Author(s): Padberg AM, Russo MH, Lenke LG, Bridwell KH, Komanetsky RM
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Abstract Somatosensory evoked potentials (SSEPs) have become a standard of care in surgery for spinal deformity. Recent reports in the literature have suggested SSEP monitoring is not efficacious in surgeries for patients with neuromuscular disease. Electrophysiologic data were retrospectively analyzed from 74 patients with various neuromuscular disorders undergoing spinal-deformity surgery from 1989 through February 1995 at this medical center. The monitoring protocol included SSEPs recorded from multiple sites located cortically, subcortically, and peripherally. Neurogenic motor evoked potentials (NMEPs) were also employed. Anesthetic regimens were controlled for compatibility with evoked potential monitoring. Use of this intraoperative monitoring protocol resulted in reliable data for 95\% of the patient population having baseline responses. Findings suggest that evoked potentials can be used effectively during surgery for neuromuscular spinal deformity. Use of a specific protocol allowed acquisition of reliable data intraoperatively, suggesting these methods are a valid means of monitoring neurologic status.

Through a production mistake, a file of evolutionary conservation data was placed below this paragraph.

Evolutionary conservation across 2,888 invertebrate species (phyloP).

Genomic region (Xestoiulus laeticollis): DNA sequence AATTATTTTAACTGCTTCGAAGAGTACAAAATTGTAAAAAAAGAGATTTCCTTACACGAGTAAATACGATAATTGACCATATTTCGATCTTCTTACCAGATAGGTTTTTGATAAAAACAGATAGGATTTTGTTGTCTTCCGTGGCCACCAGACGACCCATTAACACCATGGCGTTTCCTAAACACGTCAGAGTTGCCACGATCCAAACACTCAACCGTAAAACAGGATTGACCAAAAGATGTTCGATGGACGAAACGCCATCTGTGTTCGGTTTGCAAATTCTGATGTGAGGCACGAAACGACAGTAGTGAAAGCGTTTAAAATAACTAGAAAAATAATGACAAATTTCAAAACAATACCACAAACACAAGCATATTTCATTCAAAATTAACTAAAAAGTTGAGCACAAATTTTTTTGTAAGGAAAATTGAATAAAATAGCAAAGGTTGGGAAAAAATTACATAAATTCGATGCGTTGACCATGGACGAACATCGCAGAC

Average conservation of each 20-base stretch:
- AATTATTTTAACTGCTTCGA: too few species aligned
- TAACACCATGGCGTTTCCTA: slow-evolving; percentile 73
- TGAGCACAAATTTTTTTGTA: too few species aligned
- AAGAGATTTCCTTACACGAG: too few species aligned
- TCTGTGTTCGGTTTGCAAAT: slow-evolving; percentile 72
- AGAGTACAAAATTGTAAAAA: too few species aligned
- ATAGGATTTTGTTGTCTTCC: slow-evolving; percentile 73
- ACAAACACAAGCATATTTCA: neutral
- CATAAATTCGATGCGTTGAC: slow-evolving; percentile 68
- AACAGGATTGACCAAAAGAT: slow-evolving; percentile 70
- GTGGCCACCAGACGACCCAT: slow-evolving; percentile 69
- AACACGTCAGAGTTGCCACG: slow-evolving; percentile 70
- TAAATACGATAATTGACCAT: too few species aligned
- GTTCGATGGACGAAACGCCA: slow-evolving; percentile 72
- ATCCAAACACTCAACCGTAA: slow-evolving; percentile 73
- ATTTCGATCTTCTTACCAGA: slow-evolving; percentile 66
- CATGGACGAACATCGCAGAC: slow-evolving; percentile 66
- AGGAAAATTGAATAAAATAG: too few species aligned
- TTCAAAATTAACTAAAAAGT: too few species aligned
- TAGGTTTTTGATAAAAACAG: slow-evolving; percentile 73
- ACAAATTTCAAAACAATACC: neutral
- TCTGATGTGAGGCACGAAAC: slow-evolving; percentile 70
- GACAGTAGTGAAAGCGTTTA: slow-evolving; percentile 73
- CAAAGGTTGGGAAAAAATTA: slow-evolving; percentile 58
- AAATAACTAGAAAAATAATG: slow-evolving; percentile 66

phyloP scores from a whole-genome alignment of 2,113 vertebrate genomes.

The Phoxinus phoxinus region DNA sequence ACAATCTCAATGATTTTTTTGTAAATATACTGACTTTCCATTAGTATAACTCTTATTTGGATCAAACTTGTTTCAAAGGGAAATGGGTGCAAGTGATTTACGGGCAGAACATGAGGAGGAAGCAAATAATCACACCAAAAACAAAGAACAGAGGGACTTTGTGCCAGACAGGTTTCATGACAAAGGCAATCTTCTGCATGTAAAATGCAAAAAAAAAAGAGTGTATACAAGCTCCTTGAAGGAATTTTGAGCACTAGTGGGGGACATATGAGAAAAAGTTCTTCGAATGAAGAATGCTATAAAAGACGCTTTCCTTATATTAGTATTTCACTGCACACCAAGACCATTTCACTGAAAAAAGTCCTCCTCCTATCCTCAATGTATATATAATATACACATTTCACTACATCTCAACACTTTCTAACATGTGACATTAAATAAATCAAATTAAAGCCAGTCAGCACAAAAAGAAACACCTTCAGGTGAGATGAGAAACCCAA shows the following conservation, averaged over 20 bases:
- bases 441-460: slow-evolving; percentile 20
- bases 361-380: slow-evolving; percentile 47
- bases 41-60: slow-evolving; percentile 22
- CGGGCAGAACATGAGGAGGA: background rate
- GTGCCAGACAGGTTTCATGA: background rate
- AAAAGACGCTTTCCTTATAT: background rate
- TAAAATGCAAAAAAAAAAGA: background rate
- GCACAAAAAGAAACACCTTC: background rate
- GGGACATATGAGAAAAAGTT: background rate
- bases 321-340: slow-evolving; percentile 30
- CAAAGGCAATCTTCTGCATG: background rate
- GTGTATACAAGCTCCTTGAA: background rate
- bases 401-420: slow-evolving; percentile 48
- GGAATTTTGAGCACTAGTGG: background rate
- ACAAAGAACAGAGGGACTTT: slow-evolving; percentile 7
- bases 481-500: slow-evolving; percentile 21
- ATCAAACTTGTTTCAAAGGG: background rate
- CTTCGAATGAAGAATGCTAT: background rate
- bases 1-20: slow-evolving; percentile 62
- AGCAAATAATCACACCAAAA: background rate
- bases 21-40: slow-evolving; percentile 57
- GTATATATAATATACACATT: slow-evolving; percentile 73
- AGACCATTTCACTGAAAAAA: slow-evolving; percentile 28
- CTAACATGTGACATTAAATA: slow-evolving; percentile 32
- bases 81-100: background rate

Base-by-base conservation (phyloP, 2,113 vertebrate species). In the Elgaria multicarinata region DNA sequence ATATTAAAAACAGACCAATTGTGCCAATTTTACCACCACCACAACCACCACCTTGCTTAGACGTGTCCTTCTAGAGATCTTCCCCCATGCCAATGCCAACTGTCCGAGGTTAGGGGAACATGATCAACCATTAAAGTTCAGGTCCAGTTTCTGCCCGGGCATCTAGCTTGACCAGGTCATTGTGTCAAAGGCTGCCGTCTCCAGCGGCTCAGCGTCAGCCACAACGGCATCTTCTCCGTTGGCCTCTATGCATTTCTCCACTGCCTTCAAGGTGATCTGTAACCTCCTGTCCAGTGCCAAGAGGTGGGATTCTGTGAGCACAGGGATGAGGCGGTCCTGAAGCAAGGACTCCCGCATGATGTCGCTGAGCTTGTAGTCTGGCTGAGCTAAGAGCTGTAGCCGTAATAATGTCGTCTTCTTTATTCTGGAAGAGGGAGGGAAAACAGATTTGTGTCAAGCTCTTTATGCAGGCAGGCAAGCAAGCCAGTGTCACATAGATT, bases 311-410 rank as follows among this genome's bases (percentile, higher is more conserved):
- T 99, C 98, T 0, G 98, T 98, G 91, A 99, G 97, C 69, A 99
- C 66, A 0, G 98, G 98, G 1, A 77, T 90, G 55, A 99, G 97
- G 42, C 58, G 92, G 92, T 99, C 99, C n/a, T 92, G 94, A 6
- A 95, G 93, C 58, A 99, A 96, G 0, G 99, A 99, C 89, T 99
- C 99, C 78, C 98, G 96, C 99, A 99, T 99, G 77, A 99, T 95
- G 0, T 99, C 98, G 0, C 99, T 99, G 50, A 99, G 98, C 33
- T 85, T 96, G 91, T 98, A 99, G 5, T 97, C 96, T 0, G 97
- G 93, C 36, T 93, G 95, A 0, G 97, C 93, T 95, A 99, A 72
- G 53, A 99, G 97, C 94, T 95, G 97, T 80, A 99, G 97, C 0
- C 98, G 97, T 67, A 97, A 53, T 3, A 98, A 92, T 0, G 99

This article was published in J Spinal Disord
and referenced in Journal of Spine